presepsin in the diagnosis of early onset sepsis (EOS)

Last edited 06/2022 and last reviewed 06/2022

Presepsin in the diagnosis of early onset sepsis (EOS)

  • early-onset sepsis (EOS) is defined as a blood or cerebrospinal fluid culture obtained during the first 72 hours of life that grows a pathogenic bacterial species (1)
    • incidence is reported to range from 0.5 to 1 in 1000 live births in full-term (term) newborns (>=37 weeks of gestational age) to 3% to 4% at 22 to 24 weeks of gestational age (GA)
    • case-fatality rate is 0% to 3% in term infants,30% at 25 to 28 weeks of age, and 54% at 22 to 24 weeks of age

  • presepsin results from the cleavage of CD14 by circulating bacterial proteases during sepsis (1,2)
    • CD14 is the receptor of lipopolysaccharide-lipopoly-saccharide binding protein (LPS-LBP) complexes
      • with the assistance of thinositol lipid structure, the carboxyl terminus of the molecule anchors in cell membrane and transducts the endotoxin signal through the Toll-like receptor-4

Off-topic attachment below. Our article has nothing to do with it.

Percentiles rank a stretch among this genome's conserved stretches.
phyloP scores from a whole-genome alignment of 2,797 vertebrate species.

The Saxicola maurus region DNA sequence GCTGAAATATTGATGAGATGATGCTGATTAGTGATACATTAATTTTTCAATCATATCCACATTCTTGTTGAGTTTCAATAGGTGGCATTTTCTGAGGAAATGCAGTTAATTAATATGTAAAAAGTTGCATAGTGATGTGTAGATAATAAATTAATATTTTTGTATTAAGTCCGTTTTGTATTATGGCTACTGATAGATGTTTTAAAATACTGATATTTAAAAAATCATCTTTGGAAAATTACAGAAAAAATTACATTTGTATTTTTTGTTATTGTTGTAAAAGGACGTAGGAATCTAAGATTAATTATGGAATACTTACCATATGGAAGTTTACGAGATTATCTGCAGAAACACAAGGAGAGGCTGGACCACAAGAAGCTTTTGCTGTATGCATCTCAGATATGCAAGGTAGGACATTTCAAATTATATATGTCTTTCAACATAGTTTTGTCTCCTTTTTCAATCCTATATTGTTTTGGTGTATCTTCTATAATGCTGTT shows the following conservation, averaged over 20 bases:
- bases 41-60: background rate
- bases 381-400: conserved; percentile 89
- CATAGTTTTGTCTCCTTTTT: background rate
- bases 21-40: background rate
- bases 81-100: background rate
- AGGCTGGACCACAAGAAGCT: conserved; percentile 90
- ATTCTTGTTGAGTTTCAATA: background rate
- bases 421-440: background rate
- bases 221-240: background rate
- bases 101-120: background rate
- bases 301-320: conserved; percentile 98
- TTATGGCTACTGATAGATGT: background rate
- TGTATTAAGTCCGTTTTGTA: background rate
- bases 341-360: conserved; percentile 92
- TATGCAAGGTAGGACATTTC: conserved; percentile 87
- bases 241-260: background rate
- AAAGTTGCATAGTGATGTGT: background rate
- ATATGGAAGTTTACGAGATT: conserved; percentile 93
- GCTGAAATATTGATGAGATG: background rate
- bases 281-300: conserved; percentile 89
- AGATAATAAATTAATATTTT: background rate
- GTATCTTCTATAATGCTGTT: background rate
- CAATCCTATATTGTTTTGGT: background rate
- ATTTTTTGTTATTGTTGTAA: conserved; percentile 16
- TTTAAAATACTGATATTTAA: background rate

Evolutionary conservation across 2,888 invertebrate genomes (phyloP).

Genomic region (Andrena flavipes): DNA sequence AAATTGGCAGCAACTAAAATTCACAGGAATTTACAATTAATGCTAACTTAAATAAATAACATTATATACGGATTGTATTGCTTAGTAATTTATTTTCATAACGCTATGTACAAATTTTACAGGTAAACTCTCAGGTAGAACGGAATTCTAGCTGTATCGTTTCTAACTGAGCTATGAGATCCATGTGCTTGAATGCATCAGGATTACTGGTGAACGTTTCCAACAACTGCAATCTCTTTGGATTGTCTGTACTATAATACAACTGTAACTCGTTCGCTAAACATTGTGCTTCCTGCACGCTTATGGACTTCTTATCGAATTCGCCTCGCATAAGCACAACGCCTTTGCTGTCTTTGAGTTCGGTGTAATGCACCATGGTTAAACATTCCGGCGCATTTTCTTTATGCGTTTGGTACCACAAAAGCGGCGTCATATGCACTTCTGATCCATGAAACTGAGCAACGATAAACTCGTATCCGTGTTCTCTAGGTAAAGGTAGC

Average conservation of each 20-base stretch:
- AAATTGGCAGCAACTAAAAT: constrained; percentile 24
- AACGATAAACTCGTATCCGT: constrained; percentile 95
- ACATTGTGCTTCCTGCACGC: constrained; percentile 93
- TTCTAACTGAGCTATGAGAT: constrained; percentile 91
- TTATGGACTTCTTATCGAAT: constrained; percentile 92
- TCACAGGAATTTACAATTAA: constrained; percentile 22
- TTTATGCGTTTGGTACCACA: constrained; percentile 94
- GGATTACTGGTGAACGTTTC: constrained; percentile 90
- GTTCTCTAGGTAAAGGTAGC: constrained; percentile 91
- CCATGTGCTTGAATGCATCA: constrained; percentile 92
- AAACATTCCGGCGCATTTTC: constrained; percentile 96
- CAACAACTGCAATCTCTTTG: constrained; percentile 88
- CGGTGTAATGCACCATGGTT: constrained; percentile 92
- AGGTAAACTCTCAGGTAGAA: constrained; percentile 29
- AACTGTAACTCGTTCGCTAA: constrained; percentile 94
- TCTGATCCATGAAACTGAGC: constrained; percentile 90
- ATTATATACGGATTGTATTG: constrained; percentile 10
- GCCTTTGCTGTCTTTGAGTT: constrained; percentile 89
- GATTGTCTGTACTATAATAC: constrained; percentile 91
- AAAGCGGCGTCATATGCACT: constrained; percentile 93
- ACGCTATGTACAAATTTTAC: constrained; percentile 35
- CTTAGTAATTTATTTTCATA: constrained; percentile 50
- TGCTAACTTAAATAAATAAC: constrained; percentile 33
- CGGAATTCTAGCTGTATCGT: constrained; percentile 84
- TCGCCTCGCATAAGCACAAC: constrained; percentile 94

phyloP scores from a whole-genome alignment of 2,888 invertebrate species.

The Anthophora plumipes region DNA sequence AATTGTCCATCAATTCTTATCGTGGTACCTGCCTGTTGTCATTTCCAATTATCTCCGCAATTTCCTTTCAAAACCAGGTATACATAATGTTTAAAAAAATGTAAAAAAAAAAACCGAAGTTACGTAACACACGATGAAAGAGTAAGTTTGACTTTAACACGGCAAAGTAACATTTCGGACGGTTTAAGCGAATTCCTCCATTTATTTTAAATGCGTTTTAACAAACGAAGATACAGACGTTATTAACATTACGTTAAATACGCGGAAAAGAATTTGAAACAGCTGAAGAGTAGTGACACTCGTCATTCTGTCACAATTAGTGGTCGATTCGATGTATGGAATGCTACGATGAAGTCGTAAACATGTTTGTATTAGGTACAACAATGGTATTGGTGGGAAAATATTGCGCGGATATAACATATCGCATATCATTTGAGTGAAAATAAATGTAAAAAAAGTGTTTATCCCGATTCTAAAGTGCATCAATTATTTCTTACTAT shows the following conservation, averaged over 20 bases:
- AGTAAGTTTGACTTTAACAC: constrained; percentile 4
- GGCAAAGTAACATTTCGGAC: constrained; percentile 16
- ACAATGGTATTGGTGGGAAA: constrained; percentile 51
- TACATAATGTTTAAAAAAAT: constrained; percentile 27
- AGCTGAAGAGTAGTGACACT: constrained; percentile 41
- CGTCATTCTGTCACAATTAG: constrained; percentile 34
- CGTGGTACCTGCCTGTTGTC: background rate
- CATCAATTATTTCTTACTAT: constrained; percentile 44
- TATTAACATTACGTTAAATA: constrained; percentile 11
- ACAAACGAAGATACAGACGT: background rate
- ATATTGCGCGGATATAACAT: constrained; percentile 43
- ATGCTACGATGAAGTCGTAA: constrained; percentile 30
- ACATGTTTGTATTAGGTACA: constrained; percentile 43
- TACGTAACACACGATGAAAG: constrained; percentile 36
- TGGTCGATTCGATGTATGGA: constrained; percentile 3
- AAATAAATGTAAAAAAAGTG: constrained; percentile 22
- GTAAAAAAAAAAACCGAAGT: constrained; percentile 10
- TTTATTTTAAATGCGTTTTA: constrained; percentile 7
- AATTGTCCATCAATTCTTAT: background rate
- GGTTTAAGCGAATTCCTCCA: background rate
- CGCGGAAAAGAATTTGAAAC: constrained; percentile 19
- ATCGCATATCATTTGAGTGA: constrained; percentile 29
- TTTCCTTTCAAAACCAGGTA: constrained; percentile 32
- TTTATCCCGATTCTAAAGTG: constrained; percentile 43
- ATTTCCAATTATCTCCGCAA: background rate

• there is the gradual downstream activation of a series tyrosine protein kinases and mitogen-activated protein kinase
        • leading to the release of cytokines such as tumor necrosis factor-alpha, IFN-gamma, IL-1beta, IL-8 and IL-6
        • subsequently, the activation of the secondary inflammatory cascade and acquired immunity stimulate mononuclear macrophages, neutrophils and endothelial cells to release more cytokines and cell adhesion molecules
          • may trigger intense and excessive systemic inflammatory response and activate the coagulation and fibrinolytic systems, resulting in SIRS, sepsis shock, disseminated intravascular coagulation (DIC), and multiple organ dysfunction syndrome (MODS)

A systematic review and meta-analysis suggests that presepsin is an accurate biomarker of EOS (1)